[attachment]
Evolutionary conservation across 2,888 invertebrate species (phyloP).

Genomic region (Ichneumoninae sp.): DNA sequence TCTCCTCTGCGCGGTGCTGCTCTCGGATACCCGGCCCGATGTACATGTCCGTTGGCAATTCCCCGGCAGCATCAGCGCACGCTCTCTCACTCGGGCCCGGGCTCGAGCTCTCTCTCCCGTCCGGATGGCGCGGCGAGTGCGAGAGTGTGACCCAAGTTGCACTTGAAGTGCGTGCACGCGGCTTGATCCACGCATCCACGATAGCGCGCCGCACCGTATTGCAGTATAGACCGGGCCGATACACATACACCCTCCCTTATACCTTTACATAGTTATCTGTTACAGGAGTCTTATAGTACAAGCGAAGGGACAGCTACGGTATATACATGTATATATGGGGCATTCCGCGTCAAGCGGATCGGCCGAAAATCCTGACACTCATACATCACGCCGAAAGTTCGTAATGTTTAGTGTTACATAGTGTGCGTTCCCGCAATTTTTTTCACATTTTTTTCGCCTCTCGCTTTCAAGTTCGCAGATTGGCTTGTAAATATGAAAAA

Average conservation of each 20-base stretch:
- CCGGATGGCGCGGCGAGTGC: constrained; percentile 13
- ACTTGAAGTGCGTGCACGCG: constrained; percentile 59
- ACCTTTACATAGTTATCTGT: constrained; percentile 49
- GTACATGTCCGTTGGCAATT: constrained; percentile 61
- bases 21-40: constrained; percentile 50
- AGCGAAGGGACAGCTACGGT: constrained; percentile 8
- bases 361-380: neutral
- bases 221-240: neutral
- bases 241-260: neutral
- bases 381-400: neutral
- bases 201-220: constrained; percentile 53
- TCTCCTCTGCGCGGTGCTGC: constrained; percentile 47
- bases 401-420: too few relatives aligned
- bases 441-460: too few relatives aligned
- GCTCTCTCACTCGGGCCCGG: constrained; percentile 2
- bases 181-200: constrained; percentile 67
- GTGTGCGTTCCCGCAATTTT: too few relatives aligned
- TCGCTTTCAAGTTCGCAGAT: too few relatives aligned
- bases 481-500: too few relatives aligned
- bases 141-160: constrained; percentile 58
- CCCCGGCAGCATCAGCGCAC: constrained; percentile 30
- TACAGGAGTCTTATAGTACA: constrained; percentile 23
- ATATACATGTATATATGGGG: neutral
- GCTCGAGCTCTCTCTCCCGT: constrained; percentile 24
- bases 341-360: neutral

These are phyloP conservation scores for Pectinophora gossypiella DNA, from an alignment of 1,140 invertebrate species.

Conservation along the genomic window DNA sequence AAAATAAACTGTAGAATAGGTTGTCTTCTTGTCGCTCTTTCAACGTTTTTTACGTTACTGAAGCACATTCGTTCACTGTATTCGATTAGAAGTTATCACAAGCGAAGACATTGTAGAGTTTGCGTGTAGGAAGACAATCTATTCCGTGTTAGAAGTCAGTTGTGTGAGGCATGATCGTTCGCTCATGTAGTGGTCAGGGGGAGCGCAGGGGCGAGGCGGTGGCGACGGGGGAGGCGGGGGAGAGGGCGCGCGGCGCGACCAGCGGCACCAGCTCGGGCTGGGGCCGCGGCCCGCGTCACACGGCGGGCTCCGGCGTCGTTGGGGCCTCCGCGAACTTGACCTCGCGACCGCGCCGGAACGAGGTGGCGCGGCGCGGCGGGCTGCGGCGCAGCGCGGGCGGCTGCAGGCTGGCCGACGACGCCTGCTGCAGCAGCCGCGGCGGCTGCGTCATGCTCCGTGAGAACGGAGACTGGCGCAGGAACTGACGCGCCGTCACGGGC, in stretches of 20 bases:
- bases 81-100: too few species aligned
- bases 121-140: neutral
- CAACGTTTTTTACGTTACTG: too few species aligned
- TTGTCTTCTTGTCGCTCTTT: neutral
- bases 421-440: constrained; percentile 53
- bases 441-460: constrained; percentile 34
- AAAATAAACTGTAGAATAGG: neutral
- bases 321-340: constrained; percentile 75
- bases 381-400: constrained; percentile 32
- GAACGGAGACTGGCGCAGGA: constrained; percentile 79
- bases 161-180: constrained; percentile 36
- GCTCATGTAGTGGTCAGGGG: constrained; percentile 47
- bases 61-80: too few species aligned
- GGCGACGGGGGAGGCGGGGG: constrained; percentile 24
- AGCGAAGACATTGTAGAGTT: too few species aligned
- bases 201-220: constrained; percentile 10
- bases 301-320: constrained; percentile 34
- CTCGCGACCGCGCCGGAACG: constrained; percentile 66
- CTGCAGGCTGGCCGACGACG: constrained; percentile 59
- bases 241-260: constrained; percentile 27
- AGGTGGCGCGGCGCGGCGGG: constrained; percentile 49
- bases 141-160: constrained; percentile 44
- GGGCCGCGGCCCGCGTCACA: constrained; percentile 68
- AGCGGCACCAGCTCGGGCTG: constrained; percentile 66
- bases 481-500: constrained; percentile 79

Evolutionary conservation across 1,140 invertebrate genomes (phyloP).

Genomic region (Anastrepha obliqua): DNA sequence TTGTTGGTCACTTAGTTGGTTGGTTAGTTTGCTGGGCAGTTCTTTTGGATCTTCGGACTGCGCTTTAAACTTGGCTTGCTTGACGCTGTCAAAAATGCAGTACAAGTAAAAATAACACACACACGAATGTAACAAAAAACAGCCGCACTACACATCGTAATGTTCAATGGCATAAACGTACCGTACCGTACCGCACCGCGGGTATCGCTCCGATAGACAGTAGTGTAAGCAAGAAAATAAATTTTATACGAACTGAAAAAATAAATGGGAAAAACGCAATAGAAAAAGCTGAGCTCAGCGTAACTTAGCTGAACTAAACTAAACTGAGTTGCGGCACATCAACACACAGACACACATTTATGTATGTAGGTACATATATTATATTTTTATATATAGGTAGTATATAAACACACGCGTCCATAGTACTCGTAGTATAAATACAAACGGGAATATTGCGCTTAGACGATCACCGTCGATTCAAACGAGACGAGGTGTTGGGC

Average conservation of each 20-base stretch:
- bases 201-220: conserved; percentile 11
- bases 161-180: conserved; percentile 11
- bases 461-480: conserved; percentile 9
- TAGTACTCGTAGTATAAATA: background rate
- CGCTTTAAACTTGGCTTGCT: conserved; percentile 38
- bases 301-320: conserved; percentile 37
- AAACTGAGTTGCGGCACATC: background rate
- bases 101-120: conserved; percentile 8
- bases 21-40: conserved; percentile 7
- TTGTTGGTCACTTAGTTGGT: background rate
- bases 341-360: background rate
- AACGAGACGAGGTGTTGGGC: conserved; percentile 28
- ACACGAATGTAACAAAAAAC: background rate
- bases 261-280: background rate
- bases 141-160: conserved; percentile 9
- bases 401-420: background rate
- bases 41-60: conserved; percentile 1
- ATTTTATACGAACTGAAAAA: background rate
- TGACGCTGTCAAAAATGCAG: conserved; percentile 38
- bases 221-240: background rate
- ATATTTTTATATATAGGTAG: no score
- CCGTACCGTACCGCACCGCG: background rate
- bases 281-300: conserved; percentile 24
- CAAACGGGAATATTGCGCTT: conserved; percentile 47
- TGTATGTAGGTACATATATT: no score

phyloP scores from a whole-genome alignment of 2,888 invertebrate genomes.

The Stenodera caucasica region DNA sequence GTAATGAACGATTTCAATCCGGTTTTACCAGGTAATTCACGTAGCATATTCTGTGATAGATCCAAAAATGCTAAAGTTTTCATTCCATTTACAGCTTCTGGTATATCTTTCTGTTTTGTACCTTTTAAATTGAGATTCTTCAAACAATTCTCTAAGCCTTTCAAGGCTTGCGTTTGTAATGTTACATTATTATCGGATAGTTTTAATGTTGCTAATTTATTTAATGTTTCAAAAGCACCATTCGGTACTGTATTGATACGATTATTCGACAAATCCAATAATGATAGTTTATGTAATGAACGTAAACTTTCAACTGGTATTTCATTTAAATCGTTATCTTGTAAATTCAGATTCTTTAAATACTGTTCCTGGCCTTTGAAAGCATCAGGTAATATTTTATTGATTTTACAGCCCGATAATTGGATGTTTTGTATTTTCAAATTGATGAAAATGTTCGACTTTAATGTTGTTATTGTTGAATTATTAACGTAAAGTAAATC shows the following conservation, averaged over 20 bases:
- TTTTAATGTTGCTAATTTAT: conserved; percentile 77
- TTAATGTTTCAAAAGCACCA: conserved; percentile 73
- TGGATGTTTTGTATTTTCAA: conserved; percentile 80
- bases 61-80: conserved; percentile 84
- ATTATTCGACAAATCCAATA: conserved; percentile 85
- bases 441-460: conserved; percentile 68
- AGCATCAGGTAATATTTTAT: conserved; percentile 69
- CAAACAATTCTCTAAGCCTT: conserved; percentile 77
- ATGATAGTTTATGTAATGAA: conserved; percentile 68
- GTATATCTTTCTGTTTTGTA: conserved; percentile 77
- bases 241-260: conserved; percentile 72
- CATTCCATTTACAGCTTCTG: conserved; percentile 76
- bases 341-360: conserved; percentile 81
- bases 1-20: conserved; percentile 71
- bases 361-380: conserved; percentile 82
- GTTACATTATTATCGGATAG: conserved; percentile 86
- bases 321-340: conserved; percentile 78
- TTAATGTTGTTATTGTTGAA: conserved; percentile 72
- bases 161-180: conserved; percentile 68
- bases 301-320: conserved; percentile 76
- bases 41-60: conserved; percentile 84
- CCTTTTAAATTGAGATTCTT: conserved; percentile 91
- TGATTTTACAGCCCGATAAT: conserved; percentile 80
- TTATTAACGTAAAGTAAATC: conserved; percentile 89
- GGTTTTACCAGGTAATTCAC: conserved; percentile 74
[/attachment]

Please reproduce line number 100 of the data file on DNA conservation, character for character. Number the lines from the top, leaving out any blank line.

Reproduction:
- bases 361-380: conserved; percentile 82